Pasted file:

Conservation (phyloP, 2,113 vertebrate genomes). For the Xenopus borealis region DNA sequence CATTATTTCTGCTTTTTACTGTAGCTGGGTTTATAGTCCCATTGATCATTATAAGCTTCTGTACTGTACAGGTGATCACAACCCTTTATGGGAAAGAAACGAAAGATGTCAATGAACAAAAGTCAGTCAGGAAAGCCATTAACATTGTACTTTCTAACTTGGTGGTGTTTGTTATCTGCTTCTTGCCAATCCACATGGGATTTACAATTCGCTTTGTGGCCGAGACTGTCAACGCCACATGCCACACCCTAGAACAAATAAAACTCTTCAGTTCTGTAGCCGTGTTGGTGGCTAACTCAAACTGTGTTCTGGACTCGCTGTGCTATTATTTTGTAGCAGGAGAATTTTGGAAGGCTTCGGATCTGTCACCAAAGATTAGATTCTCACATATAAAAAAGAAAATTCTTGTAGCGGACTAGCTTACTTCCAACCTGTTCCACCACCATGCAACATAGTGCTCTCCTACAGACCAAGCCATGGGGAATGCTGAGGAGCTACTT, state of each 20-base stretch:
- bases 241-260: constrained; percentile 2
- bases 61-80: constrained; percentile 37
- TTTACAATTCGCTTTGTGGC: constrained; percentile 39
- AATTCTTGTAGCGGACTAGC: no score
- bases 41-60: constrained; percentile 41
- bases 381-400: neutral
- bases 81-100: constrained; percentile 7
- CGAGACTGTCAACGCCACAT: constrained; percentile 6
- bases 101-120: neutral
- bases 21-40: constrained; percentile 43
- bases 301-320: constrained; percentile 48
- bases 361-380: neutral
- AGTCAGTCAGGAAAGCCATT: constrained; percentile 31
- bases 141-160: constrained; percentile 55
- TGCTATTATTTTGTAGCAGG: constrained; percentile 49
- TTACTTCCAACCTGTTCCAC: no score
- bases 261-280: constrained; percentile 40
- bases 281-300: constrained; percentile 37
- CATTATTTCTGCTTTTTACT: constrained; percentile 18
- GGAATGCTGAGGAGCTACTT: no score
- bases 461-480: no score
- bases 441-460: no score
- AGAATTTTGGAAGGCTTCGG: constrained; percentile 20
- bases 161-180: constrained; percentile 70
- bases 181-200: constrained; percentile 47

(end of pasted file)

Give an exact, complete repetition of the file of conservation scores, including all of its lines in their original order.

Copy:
Conservation (phyloP, 2,113 vertebrate genomes). For the Xenopus borealis region DNA sequence CATTATTTCTGCTTTTTACTGTAGCTGGGTTTATAGTCCCATTGATCATTATAAGCTTCTGTACTGTACAGGTGATCACAACCCTTTATGGGAAAGAAACGAAAGATGTCAATGAACAAAAGTCAGTCAGGAAAGCCATTAACATTGTACTTTCTAACTTGGTGGTGTTTGTTATCTGCTTCTTGCCAATCCACATGGGATTTACAATTCGCTTTGTGGCCGAGACTGTCAACGCCACATGCCACACCCTAGAACAAATAAAACTCTTCAGTTCTGTAGCCGTGTTGGTGGCTAACTCAAACTGTGTTCTGGACTCGCTGTGCTATTATTTTGTAGCAGGAGAATTTTGGAAGGCTTCGGATCTGTCACCAAAGATTAGATTCTCACATATAAAAAAGAAAATTCTTGTAGCGGACTAGCTTACTTCCAACCTGTTCCACCACCATGCAACATAGTGCTCTCCTACAGACCAAGCCATGGGGAATGCTGAGGAGCTACTT, state of each 20-base stretch:
- bases 241-260: constrained; percentile 2
- bases 61-80: constrained; percentile 37
- TTTACAATTCGCTTTGTGGC: constrained; percentile 39
- AATTCTTGTAGCGGACTAGC: no score
- bases 41-60: constrained; percentile 41
- bases 381-400: neutral
- bases 81-100: constrained; percentile 7
- CGAGACTGTCAACGCCACAT: constrained; percentile 6
- bases 101-120: neutral
- bases 21-40: constrained; percentile 43
- bases 301-320: constrained; percentile 48
- bases 361-380: neutral
- AGTCAGTCAGGAAAGCCATT: constrained; percentile 31
- bases 141-160: constrained; percentile 55
- TGCTATTATTTTGTAGCAGG: constrained; percentile 49
- TTACTTCCAACCTGTTCCAC: no score
- bases 261-280: constrained; percentile 40
- bases 281-300: constrained; percentile 37
- CATTATTTCTGCTTTTTACT: constrained; percentile 18
- GGAATGCTGAGGAGCTACTT: no score
- bases 461-480: no score
- bases 441-460: no score
- AGAATTTTGGAAGGCTTCGG: constrained; percentile 20
- bases 161-180: constrained; percentile 70
- bases 181-200: constrained; percentile 47